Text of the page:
By Michael Learmonth and Kenneth Li, Reuters; CBS MarketWatch
Satellite television company EchoStar Communications Corp. on Tuesday dropped CBS stations in 15 U.S. TV markets as contract talks collapsed with CBS parent Viacom Inc. ahead of the popular NCAA college basketball tournament.
The move will leave an estimated 1.6 million Dish Network customers in 15 major U.S. cities without Viacom's owned-and-operated CBS local stations, and 9.5 million without 10 other Viacom cable TV channels, such as MTV and Nickelodeon.
The markets involved are New York, Los Angeles, Chicago, Philadelphia, San Francisco-Oakland-San Jose, Boston, Dallas-Fort Worth, Detroit, Minneapolis, Miami, Denver, Pittsburgh, Baltimore, Salt Lake City and Austin, Texas.
Viacom and EchoStar began battling after a contract for Dish Network to broadcast Viacom channels expired Dec. 31. The contract was extended several times in the past year, by the companies and by court order. EchoStar has said Viacom demanded a 40 percent rate hike, while Viacom has said the increase was closer to 5 percent on an annual basis.
The court order allowing the satellite television company to continue carrying about 20 channels owned by CBS parent Viacom during the dispute was set to expire at midnight Pacific time. Neither company would comment on the negotiations Monday, but EchoStar which runs Dish Network, said in a press release that it would remove the stations and nationally distributed channels.
EchoStar, the No. 2 U.S. satellite broadcaster, sued Viacom in January, charging the media conglomerate with forcing it to carry cable channels it did not want in exchange for rights to rebroadcast CBS.
Analysts called EchoStar's latest move risky for both companies. Without EchoStar viewers, Viacom could face pressure from advertisers. EchoStar may lose customers to cable TV providers or satellite TV rival DirecTV.
Viacom said thousands of EchoStar customers lit up CBS phone lines on Tuesday, and were directed to call DirecTV and cable providers. Four cable companies in Southern California quickly offered deals to EchoStar's Dish Network subscribers.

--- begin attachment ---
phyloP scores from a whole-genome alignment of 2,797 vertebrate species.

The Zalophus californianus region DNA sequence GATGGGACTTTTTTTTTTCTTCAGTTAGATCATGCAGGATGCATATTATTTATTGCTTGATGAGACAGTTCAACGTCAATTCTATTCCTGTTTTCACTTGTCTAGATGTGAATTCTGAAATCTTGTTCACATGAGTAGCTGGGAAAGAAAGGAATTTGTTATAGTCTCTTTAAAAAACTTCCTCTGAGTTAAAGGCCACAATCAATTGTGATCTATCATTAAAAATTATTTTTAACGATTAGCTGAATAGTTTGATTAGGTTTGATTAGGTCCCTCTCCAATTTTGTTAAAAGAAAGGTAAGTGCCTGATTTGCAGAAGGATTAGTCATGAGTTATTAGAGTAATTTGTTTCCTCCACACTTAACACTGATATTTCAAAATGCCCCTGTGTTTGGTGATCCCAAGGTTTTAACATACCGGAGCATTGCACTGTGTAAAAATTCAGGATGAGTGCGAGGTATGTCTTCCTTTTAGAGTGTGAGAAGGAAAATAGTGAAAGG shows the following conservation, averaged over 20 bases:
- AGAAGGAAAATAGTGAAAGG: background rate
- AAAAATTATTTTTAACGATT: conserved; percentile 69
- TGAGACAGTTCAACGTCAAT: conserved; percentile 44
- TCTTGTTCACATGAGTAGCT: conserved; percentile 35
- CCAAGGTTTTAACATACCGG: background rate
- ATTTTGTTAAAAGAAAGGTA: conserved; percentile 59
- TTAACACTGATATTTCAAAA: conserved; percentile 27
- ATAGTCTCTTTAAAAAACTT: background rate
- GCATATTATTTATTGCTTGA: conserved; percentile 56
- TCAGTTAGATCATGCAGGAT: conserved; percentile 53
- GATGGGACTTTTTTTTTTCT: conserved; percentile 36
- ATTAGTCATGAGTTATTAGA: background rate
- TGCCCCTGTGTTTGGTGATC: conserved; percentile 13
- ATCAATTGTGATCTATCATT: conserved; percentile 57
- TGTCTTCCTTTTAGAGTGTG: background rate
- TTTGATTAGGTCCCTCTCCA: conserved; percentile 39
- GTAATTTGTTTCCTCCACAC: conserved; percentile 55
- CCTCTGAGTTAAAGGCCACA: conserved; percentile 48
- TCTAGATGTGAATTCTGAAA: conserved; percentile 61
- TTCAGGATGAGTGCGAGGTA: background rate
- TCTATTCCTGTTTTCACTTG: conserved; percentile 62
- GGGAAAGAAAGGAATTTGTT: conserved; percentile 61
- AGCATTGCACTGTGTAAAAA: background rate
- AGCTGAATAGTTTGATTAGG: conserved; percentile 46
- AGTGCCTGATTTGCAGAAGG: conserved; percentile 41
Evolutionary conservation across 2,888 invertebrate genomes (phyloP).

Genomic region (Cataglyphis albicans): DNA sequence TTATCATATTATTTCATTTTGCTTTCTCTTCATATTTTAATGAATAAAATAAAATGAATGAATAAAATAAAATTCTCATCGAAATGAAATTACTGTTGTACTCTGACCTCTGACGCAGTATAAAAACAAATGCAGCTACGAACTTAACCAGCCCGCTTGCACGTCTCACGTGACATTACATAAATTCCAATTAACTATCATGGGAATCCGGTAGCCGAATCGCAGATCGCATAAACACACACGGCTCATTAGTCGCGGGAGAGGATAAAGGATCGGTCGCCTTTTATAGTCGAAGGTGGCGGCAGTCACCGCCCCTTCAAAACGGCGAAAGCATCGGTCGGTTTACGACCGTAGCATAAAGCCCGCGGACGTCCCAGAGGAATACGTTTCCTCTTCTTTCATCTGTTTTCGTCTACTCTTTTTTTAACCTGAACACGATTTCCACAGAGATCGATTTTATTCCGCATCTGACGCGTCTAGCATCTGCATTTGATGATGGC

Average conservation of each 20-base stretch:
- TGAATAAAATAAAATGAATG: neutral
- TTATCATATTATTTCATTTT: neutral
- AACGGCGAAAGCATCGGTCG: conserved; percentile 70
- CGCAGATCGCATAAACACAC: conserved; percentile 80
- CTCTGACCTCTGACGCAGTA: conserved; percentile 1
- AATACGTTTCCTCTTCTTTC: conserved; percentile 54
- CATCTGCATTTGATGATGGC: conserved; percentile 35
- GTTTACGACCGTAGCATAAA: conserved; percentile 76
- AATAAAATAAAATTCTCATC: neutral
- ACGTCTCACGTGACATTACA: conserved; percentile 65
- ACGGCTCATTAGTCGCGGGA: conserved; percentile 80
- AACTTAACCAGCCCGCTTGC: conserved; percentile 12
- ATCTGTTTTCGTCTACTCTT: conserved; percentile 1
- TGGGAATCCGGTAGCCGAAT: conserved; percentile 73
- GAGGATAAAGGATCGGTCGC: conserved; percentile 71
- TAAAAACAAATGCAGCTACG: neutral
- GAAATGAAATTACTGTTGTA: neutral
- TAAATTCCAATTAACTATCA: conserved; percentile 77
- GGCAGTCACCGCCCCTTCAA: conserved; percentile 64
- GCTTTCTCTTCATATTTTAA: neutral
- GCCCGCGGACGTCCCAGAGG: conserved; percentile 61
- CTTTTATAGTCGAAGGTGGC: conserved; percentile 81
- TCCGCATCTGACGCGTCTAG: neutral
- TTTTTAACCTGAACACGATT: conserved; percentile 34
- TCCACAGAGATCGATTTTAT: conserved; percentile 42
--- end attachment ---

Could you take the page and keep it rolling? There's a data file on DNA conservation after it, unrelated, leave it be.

"People are going to find 'Survivor' no matter what," said Marty Franks, executive vice president of CBS.
Mark Rosenthal, president of Viacom's MTV Networks, said talks remained deadlocked on Tuesday.
During an evening "Charlie Chat" in which EchoStar Chief Executive Charlie Ergen answers subscriber questions while being broadcast, Ergen apologized for the outage.
"You're probably outraged and you may be outraged at both of us," Ergen said. The program cited one e-mailer who threatened to drop his Dish Network service unless the Viacom channels were restored within days.
Ergen said he was optimistic a deal could be reached, and said EchoStar will offer subscribers a $1 credit for the lost Viacom channels and $1 for the lost CBS feed.
Regulators have been monitoring the dispute, but plan to stay on the sidelines, according to a Federal Communications Commission (news - web sites) spokeswoman.
A lengthy dispute could cost Viacom up to $2 million a day from lost subscription and advertising fees, according to Richard Greenfield, an analyst at Fulcrum Global Partners.
A CBS executive said EchoStar's 1.6 million affected customers were a small part of the audience of more than 30 million the network attracts on a good night.
Analysts said EchoStar could lose up to 2 percent of its subscribers to cable competitors and satellite TV rival DirecTV, now controlled by News Corp.
"It's certainly damaging to Dish's subscriber rolls and its ability to market in one-third of the country," said John Hill, analyst at SoundView Technology Group.
The Echostar-Viacom imbroglio was the largest break between a programming company and a distributor since Time Warner Inc.'s cable unit pulled Walt Disney Co.-owned channels ABC and ESPN from 3.5 million subscribers in 2000.
Shares of Echostar closed up 10 cents at $34.28 on the Nasdaq. Viacom's shares closed down 35 cents, at $38.90 on the New York Stock Exchange (news - web sites). (Additional reporting by Sinead Carew in New York, Jeremy Pelofsky in Washington D.C., Ben Berkowitz in Los Angeles)